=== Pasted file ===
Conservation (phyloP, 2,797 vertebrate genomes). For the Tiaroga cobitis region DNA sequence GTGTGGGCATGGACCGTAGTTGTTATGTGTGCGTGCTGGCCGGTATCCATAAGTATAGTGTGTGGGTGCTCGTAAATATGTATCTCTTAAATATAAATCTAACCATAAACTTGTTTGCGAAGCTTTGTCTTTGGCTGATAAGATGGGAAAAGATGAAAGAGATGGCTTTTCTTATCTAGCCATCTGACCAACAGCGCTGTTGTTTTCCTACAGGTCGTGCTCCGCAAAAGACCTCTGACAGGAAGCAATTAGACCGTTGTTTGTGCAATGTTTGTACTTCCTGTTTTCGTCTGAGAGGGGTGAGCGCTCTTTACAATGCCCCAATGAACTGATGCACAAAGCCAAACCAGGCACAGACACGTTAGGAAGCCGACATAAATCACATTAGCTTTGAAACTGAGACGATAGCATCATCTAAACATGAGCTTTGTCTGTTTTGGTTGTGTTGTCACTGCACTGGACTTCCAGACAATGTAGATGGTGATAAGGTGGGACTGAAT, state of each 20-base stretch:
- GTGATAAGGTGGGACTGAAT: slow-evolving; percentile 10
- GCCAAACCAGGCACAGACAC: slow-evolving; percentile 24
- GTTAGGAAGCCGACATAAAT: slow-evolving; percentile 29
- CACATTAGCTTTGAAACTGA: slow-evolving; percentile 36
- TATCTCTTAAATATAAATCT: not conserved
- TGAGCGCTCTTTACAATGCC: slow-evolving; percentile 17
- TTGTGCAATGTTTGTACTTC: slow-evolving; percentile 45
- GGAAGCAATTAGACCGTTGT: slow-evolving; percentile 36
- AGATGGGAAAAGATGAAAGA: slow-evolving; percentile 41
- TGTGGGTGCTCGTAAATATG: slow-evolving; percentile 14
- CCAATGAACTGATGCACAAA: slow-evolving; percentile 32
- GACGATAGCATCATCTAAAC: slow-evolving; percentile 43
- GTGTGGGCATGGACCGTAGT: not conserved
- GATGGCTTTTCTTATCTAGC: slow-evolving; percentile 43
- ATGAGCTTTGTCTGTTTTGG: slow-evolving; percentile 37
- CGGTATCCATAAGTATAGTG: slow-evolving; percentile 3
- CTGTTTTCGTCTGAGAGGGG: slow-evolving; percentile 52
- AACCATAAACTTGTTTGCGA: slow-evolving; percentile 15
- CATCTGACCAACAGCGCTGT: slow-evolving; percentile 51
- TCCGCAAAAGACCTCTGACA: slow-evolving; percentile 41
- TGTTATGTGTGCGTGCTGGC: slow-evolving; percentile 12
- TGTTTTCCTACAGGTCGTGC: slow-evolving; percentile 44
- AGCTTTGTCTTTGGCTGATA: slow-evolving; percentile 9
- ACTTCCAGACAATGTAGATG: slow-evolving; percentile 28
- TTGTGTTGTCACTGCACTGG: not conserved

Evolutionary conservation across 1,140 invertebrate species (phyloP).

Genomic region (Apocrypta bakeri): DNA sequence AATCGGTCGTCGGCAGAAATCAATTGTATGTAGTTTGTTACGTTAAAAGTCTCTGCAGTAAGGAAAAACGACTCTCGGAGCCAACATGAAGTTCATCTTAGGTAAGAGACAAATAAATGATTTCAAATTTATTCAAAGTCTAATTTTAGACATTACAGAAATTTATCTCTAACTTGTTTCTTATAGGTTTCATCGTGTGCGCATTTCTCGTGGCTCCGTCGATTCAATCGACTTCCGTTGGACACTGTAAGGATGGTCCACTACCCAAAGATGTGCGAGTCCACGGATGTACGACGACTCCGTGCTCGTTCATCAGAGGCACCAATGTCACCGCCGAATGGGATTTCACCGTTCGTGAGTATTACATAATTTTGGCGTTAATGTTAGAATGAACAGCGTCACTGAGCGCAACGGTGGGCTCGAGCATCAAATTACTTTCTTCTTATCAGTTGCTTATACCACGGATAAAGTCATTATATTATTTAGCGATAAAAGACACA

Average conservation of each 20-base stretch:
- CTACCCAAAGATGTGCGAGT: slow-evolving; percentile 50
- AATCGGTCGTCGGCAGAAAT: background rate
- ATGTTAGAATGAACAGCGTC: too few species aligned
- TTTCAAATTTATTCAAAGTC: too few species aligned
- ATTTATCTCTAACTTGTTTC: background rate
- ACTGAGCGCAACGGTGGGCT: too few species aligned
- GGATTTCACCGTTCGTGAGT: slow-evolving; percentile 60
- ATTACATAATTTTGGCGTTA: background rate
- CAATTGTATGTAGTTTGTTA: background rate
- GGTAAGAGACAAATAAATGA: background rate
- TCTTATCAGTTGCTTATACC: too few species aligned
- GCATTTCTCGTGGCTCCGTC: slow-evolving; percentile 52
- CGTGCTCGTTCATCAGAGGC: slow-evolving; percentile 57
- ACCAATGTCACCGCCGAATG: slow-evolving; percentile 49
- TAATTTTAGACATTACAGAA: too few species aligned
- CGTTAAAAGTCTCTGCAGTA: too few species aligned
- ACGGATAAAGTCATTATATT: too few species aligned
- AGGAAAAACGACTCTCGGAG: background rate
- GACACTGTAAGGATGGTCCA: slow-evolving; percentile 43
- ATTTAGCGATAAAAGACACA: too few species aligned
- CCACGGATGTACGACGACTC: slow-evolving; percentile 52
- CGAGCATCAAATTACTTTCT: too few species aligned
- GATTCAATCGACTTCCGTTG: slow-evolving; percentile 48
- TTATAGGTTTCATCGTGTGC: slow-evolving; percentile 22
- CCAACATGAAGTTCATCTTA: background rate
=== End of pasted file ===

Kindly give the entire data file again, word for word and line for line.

Conservation (phyloP, 2,797 vertebrate genomes). For the Tiaroga cobitis region DNA sequence GTGTGGGCATGGACCGTAGTTGTTATGTGTGCGTGCTGGCCGGTATCCATAAGTATAGTGTGTGGGTGCTCGTAAATATGTATCTCTTAAATATAAATCTAACCATAAACTTGTTTGCGAAGCTTTGTCTTTGGCTGATAAGATGGGAAAAGATGAAAGAGATGGCTTTTCTTATCTAGCCATCTGACCAACAGCGCTGTTGTTTTCCTACAGGTCGTGCTCCGCAAAAGACCTCTGACAGGAAGCAATTAGACCGTTGTTTGTGCAATGTTTGTACTTCCTGTTTTCGTCTGAGAGGGGTGAGCGCTCTTTACAATGCCCCAATGAACTGATGCACAAAGCCAAACCAGGCACAGACACGTTAGGAAGCCGACATAAATCACATTAGCTTTGAAACTGAGACGATAGCATCATCTAAACATGAGCTTTGTCTGTTTTGGTTGTGTTGTCACTGCACTGGACTTCCAGACAATGTAGATGGTGATAAGGTGGGACTGAAT, state of each 20-base stretch:
- GTGATAAGGTGGGACTGAAT: slow-evolving; percentile 10
- GCCAAACCAGGCACAGACAC: slow-evolving; percentile 24
- GTTAGGAAGCCGACATAAAT: slow-evolving; percentile 29
- CACATTAGCTTTGAAACTGA: slow-evolving; percentile 36
- TATCTCTTAAATATAAATCT: not conserved
- TGAGCGCTCTTTACAATGCC: slow-evolving; percentile 17
- TTGTGCAATGTTTGTACTTC: slow-evolving; percentile 45
- GGAAGCAATTAGACCGTTGT: slow-evolving; percentile 36
- AGATGGGAAAAGATGAAAGA: slow-evolving; percentile 41
- TGTGGGTGCTCGTAAATATG: slow-evolving; percentile 14
- CCAATGAACTGATGCACAAA: slow-evolving; percentile 32
- GACGATAGCATCATCTAAAC: slow-evolving; percentile 43
- GTGTGGGCATGGACCGTAGT: not conserved
- GATGGCTTTTCTTATCTAGC: slow-evolving; percentile 43
- ATGAGCTTTGTCTGTTTTGG: slow-evolving; percentile 37
- CGGTATCCATAAGTATAGTG: slow-evolving; percentile 3
- CTGTTTTCGTCTGAGAGGGG: slow-evolving; percentile 52
- AACCATAAACTTGTTTGCGA: slow-evolving; percentile 15
- CATCTGACCAACAGCGCTGT: slow-evolving; percentile 51
- TCCGCAAAAGACCTCTGACA: slow-evolving; percentile 41
- TGTTATGTGTGCGTGCTGGC: slow-evolving; percentile 12
- TGTTTTCCTACAGGTCGTGC: slow-evolving; percentile 44
- AGCTTTGTCTTTGGCTGATA: slow-evolving; percentile 9
- ACTTCCAGACAATGTAGATG: slow-evolving; percentile 28
- TTGTGTTGTCACTGCACTGG: not conserved

Evolutionary conservation across 1,140 invertebrate species (phyloP).

Genomic region (Apocrypta bakeri): DNA sequence AATCGGTCGTCGGCAGAAATCAATTGTATGTAGTTTGTTACGTTAAAAGTCTCTGCAGTAAGGAAAAACGACTCTCGGAGCCAACATGAAGTTCATCTTAGGTAAGAGACAAATAAATGATTTCAAATTTATTCAAAGTCTAATTTTAGACATTACAGAAATTTATCTCTAACTTGTTTCTTATAGGTTTCATCGTGTGCGCATTTCTCGTGGCTCCGTCGATTCAATCGACTTCCGTTGGACACTGTAAGGATGGTCCACTACCCAAAGATGTGCGAGTCCACGGATGTACGACGACTCCGTGCTCGTTCATCAGAGGCACCAATGTCACCGCCGAATGGGATTTCACCGTTCGTGAGTATTACATAATTTTGGCGTTAATGTTAGAATGAACAGCGTCACTGAGCGCAACGGTGGGCTCGAGCATCAAATTACTTTCTTCTTATCAGTTGCTTATACCACGGATAAAGTCATTATATTATTTAGCGATAAAAGACACA

Average conservation of each 20-base stretch:
- CTACCCAAAGATGTGCGAGT: slow-evolving; percentile 50
- AATCGGTCGTCGGCAGAAAT: background rate
- ATGTTAGAATGAACAGCGTC: too few species aligned
- TTTCAAATTTATTCAAAGTC: too few species aligned
- ATTTATCTCTAACTTGTTTC: background rate
- ACTGAGCGCAACGGTGGGCT: too few species aligned
- GGATTTCACCGTTCGTGAGT: slow-evolving; percentile 60
- ATTACATAATTTTGGCGTTA: background rate
- CAATTGTATGTAGTTTGTTA: background rate
- GGTAAGAGACAAATAAATGA: background rate
- TCTTATCAGTTGCTTATACC: too few species aligned
- GCATTTCTCGTGGCTCCGTC: slow-evolving; percentile 52
- CGTGCTCGTTCATCAGAGGC: slow-evolving; percentile 57
- ACCAATGTCACCGCCGAATG: slow-evolving; percentile 49
- TAATTTTAGACATTACAGAA: too few species aligned
- CGTTAAAAGTCTCTGCAGTA: too few species aligned
- ACGGATAAAGTCATTATATT: too few species aligned
- AGGAAAAACGACTCTCGGAG: background rate
- GACACTGTAAGGATGGTCCA: slow-evolving; percentile 43
- ATTTAGCGATAAAAGACACA: too few species aligned
- CCACGGATGTACGACGACTC: slow-evolving; percentile 52
- CGAGCATCAAATTACTTTCT: too few species aligned
- GATTCAATCGACTTCCGTTG: slow-evolving; percentile 48
- TTATAGGTTTCATCGTGTGC: slow-evolving; percentile 22
- CCAACATGAAGTTCATCTTA: background rate